From the ditch - luckily dry - and behind the hedge I had a good view of the road, the arriving of the cars, and the dressed-in-their-best folk emerging from them, smiling and commenting on the sunshine, welcome, and surprising, after the week of rain we’d had, the women’s hats, turning back and forth in over-animated conversation, a parade of long-stemmed flowers.
Then, for a while, after the slamming of doors and tap-tapping of heels on the stone pathway ceased there was a lull in the proceedings, and only the meandering organ music from within the church to be heard, spiced by the buzzing of bees amongst the dog-roses.
I’d seen him go in, early, earlier than he should have, than the accompanying best man thought wise, looking nervous, unaccustomed to the harshness of the collar and tie around his neck, and I knew that he’d’ve liked to take a tot or two from the hip flask he usually carried but could not today since it would have spoiled the line of his hired suit.
Then the big, black, smooth-engined car arrived, pulled into the space in front of the lych gate that had been saved for it, and the blonde head of the driver could be seen, going to open the passenger doors. Her father first, smug pomposity in every gleaming inch of him, then her, The Bride, looking somehow plastic and unreal, as if captured and sprayed. Made stiff and plastic, a model of a soon-to-be-the-perfect-wife.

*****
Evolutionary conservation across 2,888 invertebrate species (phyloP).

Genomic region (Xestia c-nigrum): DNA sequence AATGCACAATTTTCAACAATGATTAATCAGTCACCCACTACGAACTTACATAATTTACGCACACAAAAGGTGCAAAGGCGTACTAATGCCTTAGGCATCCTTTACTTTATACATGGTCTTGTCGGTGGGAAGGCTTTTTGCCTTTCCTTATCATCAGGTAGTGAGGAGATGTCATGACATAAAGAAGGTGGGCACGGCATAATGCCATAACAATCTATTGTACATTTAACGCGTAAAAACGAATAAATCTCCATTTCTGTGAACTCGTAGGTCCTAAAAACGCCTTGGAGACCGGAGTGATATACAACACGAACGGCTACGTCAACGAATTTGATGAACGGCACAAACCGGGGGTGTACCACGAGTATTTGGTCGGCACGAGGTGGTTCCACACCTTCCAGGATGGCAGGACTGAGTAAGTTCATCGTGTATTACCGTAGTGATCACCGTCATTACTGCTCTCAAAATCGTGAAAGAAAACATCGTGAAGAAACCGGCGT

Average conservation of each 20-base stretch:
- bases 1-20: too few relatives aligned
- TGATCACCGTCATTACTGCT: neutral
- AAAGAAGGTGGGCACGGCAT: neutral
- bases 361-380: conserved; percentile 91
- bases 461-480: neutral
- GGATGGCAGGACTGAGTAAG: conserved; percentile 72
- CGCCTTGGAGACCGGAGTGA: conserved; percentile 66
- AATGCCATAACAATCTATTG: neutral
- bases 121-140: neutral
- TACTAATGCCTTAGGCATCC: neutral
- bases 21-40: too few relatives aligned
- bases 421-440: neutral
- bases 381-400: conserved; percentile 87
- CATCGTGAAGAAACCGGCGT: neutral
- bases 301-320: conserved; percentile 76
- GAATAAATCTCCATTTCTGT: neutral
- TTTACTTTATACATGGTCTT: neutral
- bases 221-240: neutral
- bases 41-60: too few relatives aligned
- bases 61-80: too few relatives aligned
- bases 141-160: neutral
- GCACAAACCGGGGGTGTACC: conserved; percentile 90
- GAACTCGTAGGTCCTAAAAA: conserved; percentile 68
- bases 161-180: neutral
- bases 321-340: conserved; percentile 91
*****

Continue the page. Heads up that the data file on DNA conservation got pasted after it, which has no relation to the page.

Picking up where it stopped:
I waited until the organ began that creaking, doom-laden tune before making my move. Opened silently (my earlier, pre-greasing preparations paying off) the little door and crept to another narrow door from where, while remaining hidden, I had a good view of those standing therein.
Waited until after “Who giveth this woman” for her father to sit down in the front pew.
Waited for the “If any man knows...” words from the officiating vicar.
Waited for the sudden swirl of stiff-skirted dress, the tap-tapping of a single pair of feet.
Heard (or thought I did) the falling of the flowers from her hand.
Only heard the beginnings of the gasp of questioning shock as I opened the inner door, making sure to stay out of sight. Shut it and wedged the already-held chair behind it. Took her hand and ran with her through and out the small back door, reminding her to duck. Through the hedge, leapt the ditch and to the pick-up truck beyond.
Climbed in and sped away.
The groom himself had been impediment enough.